Sunday, August 26, 2012

Philemon 1-3

Background on Philemon (Technically pronounced FILL – eh – mahn):

Philemon was a slave owner in the town of Colossae and he was also a Christian (In those days, slavery was a bit different and it was not uncommon for Christians to have slaves).  Onesimus was a slave that had run away from Philemon.  Paul came across Philemon and began to disciple him in the faith.  Paul encouraged Onesimus to return to Philemon and repay any debt that his absence incurred to him.  Paul wrote this letter to Philemon as a testimony to the faith of Onesimus so that Philemon would accept and be able to forgive his slave for running away.

Furthermore, since Philemon only has one chapter, the chapter number is omitted with respect to referencing it.  Thus, Philemon 1-3 means the first 3 verses of Philemon rather that the first three chapters.

Summary retelling of Philemon 1-3

Paul begins this letter by calling himself a prisoner as well as reminding Philemon that Timothy is with him.  Paul addresses Philemon as the recipient of the letter in addition to Apphia and Archippus – who were likely members of the church in Colossae.  He also addresses the whole church, which appears to be meeting in the house of Philemon.  Paul includes his traditional greeting of grace and peace from the Father as well as from Jesus Christ.

Thoughts for Today
First Thought:
We don’t know who Apphia and Archipus are.  There are some who suspect that Apphia is Philemon’s wife, and that could be likely.  If that is the case, then Archippus could well be the son of Philemon and Apphia.  However, they could equally as likely be leading members of the church that is meeting in Philemon’s house.  We don’t know.  What is important to realize is the inclusion of a woman in the greeting of this letter.  Remember that this letter is a letter to Philemon to help restore Onesimus.  Apphia and Archippus are likely being called out as witnesses to the letter in order to help Philemon “do the right thing” and respond to Onesimus in forgiveness.  So often Paul is painted as a male chauvinist, but clearly here in the greeting of the letter we see a place where the inclusion of a woman in the “power structure” of this process is desired.

What might be the point of Paul’s inclusion of Apphia?  Is he simply making a point that women can be a part of the leadership in the church?  What might a woman’s perspective bring to the case that Paul is hoping to bring before Philemon?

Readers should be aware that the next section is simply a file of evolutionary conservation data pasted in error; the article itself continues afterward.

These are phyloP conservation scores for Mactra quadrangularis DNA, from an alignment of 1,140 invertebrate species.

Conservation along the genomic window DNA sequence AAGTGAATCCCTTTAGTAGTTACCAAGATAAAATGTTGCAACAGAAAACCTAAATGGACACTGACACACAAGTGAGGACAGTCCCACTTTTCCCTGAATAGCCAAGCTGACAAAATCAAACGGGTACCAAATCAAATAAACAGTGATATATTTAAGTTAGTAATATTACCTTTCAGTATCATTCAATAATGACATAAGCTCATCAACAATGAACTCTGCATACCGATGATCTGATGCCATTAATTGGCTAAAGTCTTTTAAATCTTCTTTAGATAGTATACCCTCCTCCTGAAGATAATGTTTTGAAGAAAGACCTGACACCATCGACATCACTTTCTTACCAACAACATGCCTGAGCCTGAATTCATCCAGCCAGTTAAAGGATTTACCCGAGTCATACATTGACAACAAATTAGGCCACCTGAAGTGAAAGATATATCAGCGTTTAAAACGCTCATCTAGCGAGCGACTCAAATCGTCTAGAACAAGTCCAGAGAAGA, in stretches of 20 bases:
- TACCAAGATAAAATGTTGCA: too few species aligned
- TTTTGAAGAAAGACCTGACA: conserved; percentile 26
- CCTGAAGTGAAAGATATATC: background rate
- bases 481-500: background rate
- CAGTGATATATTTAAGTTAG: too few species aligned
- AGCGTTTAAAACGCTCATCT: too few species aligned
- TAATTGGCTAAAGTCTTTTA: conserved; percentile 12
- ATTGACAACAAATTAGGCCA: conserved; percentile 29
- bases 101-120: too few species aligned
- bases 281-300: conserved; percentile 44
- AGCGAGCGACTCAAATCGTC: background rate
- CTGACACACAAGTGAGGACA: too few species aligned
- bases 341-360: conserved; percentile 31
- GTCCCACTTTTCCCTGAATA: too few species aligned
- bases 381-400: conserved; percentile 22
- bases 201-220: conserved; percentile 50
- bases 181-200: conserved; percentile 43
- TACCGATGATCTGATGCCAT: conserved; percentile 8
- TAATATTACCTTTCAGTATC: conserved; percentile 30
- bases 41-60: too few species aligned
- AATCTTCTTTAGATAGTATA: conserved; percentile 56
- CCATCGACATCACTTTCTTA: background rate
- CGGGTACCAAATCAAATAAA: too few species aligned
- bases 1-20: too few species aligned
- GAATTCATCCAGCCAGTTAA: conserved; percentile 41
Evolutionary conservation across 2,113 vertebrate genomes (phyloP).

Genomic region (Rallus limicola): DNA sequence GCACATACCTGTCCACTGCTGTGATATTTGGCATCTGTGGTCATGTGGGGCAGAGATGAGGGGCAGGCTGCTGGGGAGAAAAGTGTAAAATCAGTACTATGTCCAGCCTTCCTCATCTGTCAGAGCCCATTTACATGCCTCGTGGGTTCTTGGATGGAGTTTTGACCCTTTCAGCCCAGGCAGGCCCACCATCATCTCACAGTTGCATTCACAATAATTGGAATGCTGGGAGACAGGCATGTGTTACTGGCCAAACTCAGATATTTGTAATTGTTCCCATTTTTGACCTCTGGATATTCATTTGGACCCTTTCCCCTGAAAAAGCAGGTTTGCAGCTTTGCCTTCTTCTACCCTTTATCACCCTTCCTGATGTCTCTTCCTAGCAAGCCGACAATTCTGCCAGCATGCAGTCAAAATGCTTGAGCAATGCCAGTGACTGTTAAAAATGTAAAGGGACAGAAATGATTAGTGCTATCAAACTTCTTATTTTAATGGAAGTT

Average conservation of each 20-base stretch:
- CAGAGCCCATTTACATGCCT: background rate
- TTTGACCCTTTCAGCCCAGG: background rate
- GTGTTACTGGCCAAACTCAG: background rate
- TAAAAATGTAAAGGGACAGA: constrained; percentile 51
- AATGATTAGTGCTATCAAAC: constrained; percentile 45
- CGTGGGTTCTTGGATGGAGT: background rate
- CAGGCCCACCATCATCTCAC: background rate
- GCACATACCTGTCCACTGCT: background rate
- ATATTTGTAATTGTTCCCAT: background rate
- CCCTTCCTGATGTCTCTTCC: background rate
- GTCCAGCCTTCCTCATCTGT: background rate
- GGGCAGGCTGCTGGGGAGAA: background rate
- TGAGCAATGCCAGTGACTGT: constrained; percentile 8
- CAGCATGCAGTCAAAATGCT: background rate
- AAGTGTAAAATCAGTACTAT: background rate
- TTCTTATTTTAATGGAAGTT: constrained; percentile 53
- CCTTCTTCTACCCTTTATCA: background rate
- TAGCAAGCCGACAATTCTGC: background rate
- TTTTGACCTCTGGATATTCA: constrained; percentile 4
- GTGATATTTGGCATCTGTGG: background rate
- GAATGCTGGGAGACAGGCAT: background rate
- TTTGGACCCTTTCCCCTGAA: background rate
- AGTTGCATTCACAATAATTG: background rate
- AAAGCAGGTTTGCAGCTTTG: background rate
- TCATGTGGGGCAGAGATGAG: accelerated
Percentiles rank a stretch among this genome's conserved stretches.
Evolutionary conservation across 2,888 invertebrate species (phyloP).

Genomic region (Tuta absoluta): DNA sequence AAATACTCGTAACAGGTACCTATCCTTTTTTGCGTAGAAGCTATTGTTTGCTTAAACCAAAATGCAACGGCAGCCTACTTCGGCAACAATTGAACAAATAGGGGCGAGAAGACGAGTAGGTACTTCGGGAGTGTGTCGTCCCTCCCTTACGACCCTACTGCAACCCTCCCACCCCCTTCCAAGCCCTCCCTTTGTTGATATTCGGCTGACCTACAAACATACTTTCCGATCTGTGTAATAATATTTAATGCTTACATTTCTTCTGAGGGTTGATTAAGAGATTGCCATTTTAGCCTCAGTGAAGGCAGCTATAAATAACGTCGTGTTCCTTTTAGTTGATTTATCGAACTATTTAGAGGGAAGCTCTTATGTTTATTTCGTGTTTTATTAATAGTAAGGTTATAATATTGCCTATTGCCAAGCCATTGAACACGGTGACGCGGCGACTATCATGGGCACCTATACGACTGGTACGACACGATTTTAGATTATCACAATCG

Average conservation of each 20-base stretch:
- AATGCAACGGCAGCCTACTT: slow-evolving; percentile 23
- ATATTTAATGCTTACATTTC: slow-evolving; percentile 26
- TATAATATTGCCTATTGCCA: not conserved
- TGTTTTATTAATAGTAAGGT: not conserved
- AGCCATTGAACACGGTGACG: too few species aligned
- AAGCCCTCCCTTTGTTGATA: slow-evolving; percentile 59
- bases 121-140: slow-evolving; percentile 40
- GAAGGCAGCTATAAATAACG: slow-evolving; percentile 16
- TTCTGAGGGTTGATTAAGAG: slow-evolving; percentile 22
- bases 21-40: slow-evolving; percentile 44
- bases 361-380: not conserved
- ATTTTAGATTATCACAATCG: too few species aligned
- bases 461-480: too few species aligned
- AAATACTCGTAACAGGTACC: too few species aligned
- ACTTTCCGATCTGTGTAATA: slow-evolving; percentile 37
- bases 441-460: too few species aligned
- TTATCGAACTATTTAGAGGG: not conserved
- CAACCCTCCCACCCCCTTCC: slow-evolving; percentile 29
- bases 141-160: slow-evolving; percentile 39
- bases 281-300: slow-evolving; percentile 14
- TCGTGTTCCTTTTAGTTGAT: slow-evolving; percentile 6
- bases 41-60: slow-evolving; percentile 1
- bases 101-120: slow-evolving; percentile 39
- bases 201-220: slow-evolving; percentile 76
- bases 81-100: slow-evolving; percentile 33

Second Thought:
Paul did not plant the church in Colossae, and he may have never visited there.  However, it is likely that this church was started by Epaphras, who was a part of the church that Paul founding in nearby Ephesus.  Thus, the people in Colossae would likely have a high opinion of Paul and his ministry.  This church in Colossae is evidence of the discipleship process.  When we make disciples, those disciples make other disciples.  Churches get planted and people start being obedient to God in places that we originally never went.  Following God and making disciples is all about empowering others to do the work of God.

Why is it important for spiritual leaders to empower others rather than to seek all of the control for themselves?  What happens when spiritual leaders try to possess power rather than distribute it to the whole people of God?

Third Thought:
The church in Colossae met in Philemon’s house.  They didn’t have a fancy building or particular synagogue to go to.  Philemon opened up his house so that people could hear about God.  It should not be our programs or our physical presence that brings people into relationship with Christ.  What brings people into a relationship with Christ is their ability to experience God through us.  It is the relationships and the fellowship among us that God will use to draw people to Him.

Is our culture a culture where relationships are stressed as important?  How many good, healthy, spiritual relationships do you have?

Passage for Tomorrow: Philemon 4-7
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